The strata council, citing a concern about establishing an unfavourable precedent, denied Mr. Shannon’s request. As a result, Mr. Shannon threatened to bring this complaint to the Human Rights Tribunal. The strata held a meeting of its members for the purpose of determining whether it should move forward with the complaint or whether it should accede to Mr. Shannon’s request to be permitted to keep the screen. The strata members voted to proceed to the tribunal, and Mr. Shannon brought this complaint.
Although the witnesses for the strata testified before the tribunal that the strata council had suggested alternatives to the window screen, the tribunal held that there was no evidence that the strata council had suggested or even considered such alternatives,
and that the strata had not established that there were viable alternatives to the screen. It further held that the strata had discriminated against Mr. Shannon on the basis of his disability, and had failed to accommodate Mr. Shannon to the point of undue hardship. It therefore ordered that Mr. Shannon be permitted to keep his screen, and that the strata pay to Mr. Shannon his reasonable legal costs plus $2,500 in compensation for injury
to dignity, feelings and self-respect.
Author’s Note: This decision should be noted with interest by managers of condominium corporations that have any type of design code for the purpose of maintaining a uniform exterior appearance of the units. In particular, managers of planned community-types of vacant land condominium corporations, which are becoming increasingly popular in Ontario and which often have design codes in their condominium declarations, should consider this decision carefully. The provisions of such design codes must be applied carefully in cases where a unit owner has clearly identified to the corporation that he or she is disabled. In particular, management and the board of directors must carefully consider whether there are alternatives to the alteration that the owner seeks to carry out that would fulfill the same purpose while complying with the design code.
Ronassen* v. Condominium Plan 8210287 (Alberta Provincial Court, December 4, 2009)
*Note: the plaintiff’s name appears throughout the text of the decision as “Ronaasen.”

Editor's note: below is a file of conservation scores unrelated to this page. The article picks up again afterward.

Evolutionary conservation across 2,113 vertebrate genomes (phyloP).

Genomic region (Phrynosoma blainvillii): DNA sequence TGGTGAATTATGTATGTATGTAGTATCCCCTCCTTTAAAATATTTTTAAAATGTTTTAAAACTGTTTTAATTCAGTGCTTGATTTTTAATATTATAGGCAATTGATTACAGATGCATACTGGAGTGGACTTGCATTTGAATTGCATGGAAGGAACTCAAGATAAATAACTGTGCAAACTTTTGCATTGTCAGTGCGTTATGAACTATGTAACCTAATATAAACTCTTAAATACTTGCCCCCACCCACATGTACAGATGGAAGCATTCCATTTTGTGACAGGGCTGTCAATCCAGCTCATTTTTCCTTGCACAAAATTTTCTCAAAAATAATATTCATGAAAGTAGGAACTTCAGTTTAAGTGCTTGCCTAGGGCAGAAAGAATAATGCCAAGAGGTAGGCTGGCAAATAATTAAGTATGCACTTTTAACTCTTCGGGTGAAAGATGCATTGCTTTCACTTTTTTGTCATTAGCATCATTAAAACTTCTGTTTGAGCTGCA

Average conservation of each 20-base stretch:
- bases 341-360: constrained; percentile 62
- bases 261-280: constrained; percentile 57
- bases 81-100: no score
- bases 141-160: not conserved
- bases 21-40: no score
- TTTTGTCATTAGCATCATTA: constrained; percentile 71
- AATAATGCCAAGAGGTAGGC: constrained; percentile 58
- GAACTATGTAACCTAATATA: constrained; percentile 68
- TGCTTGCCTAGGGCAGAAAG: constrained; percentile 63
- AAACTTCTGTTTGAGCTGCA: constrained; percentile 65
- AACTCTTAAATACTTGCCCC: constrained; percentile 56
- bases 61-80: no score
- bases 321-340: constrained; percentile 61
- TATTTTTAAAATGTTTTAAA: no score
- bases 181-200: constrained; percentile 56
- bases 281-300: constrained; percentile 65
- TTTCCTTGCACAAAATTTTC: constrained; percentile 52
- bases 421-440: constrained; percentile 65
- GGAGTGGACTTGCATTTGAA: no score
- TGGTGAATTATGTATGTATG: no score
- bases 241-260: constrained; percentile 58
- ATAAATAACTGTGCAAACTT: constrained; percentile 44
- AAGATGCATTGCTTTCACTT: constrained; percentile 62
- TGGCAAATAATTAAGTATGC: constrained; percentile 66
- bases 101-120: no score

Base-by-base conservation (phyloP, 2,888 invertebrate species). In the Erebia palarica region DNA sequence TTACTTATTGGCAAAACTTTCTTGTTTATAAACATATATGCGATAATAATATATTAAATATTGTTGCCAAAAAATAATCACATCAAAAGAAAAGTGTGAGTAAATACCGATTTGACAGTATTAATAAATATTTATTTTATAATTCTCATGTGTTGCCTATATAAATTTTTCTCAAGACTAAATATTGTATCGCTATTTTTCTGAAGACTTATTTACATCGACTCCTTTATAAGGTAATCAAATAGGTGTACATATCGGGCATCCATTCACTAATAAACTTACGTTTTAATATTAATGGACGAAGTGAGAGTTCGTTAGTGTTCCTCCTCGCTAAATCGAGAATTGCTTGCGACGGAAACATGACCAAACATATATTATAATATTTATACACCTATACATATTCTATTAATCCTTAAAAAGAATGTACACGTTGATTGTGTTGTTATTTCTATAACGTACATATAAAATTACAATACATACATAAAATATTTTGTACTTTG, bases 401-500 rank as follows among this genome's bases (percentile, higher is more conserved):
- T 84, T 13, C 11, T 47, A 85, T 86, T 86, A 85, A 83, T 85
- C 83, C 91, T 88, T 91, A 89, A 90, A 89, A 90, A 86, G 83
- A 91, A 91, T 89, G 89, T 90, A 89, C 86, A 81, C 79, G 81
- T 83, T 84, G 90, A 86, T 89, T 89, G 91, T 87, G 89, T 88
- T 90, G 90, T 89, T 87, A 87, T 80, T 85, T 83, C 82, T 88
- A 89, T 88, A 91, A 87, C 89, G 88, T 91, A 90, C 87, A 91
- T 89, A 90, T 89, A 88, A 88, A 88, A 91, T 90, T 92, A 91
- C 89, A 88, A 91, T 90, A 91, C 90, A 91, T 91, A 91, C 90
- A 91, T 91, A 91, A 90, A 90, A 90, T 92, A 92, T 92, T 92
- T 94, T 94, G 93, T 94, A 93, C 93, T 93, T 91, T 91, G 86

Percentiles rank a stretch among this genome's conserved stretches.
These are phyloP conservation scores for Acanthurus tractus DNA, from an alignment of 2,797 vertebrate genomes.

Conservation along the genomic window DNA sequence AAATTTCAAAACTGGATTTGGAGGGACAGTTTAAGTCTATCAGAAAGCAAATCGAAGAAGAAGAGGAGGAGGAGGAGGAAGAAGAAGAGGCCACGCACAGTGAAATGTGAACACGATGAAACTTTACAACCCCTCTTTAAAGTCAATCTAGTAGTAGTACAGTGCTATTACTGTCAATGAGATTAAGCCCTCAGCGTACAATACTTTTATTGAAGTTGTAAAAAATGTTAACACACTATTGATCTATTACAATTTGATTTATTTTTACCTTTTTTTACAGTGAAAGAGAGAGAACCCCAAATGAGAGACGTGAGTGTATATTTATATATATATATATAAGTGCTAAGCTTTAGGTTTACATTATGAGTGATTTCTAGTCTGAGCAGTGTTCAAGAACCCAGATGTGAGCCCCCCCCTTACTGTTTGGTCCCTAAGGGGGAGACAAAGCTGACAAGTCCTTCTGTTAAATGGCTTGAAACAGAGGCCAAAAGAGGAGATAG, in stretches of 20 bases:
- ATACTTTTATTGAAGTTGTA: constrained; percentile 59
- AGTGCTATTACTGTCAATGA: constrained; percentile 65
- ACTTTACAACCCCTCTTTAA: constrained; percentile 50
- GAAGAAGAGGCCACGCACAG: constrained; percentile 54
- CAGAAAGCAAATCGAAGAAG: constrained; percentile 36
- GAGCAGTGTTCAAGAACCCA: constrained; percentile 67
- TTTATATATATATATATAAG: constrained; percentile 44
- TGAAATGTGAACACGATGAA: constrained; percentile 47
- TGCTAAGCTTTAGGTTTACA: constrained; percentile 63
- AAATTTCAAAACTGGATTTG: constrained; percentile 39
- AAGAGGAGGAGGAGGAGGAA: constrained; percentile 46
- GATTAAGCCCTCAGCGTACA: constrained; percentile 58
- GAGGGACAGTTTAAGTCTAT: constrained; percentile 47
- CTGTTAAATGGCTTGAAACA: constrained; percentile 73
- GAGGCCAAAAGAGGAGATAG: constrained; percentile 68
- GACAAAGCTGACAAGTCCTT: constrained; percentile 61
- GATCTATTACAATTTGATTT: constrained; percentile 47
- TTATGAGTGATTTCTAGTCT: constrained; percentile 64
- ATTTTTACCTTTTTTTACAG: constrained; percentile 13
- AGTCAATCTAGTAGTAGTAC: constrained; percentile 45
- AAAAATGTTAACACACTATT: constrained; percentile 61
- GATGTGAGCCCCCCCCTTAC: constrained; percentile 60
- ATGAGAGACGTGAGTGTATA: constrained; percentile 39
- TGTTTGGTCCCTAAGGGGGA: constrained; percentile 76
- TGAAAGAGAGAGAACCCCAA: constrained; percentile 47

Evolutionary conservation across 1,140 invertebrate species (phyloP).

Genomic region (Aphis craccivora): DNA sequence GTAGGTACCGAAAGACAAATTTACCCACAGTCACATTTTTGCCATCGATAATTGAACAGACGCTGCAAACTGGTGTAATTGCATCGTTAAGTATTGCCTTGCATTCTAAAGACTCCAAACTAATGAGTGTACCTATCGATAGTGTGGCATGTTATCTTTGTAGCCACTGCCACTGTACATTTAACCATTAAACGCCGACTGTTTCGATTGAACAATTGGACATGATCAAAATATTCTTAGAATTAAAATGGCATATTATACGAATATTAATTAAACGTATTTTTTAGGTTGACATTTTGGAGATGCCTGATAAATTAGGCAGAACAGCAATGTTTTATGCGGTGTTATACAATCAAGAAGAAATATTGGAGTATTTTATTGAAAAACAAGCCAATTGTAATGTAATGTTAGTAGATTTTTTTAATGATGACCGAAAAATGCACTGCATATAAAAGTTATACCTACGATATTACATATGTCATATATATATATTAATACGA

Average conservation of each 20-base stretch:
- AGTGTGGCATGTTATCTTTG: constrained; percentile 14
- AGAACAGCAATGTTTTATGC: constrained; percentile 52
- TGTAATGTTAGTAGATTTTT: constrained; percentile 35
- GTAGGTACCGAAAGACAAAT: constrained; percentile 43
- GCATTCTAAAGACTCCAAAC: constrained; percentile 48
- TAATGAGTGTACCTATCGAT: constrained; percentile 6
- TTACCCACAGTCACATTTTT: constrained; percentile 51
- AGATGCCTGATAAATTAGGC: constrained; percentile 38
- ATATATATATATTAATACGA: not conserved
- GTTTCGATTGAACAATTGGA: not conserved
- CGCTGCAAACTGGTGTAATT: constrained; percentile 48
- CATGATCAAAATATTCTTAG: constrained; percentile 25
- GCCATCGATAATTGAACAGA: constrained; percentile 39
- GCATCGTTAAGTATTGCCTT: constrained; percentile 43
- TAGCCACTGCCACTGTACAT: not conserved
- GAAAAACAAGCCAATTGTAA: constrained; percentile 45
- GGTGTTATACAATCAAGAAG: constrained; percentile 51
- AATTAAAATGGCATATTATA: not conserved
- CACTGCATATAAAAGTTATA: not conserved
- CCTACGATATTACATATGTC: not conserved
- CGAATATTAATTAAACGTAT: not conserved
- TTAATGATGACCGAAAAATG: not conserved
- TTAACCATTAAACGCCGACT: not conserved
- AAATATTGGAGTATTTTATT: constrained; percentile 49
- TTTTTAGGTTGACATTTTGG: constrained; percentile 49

The plaintiff, Mr. Ronaasen, brought this claim against the defendant condominium corporation for an unpaid invoice. The corporation had decided to have some work done in the common areas, including carpet and tile work on the landings and stairs and in the hallways. Mr. Ronaasen was a tenant who had lived in a unit in the corporation for approximately 15 years, and who took interest in the project. He asked the board of directors of the corporation to hire him to do the project, as he was good at that kind of work and wanted to see it done properly, and he saw the project as an opportunity to earn money. The board agreed to hire Mr. Ronaasen to do the work, and he prepared an estimate for the work to be completed. Based on the estimate, the work was to be completed and paid for over a three-year period, and the total cost including labour and
materials was to be $42,750 , of which $25,000 was to be the cost for the first year’s labour plus all materials for the project. Both sides understood that this was an estimate, and that the end cost could be lesser or greater.
After purchasing materials and completing some of the labour, Mr. Ronaasen submitted an invoice to the president of the board for $27,000. Although this was slightly over the estimate, she paid the invoice without complaint, as the work had been well done. After receiving payment, Mr. Ronaasen advised the president that the invoice that he had rendered was an interim invoice, and that he wanted a further $18,000 for the work done to that point. In light of the fact that Mr. Ronaasen was asking for an amount equal to the entire estimated cost for the project for the first year’s work, the president asked Mr. Ronaasen to substantiate this additional amount. Mr. Ronaasen then became
very aggressive and hostile, refused to meet with the board to discuss the additional amount, and eventually initiated this action.
The court held that, notwithstanding the time that Mr. Ronaasen claimed to have spent on the work, the market value of the work done was $25,000 and, in the absence of an agreement to exceed the estimate by such a substantial margin, the corporation should not have to pay any money beyond what it had already paid.
Author’s Note: This decision will be of interest, in particular, to any condominium corporation which may be home to a unit owner or tenant who does work for the corporation. Such a corporation, along with its manager, should be wary of entering into “handshake deals” with unit owners or tenants for the provision of services to the corporation, as the absence of clear and clearly understood terms of agreement can ultimately lead to rancour and hurt feelings on both sides of the transaction. This decision also underlines the importance for a condominium corporation of getting multiple quotes for substantial work, as the corporation should be aware of what the fair market value is of the work it is receiving before entering into an agreement with anyone.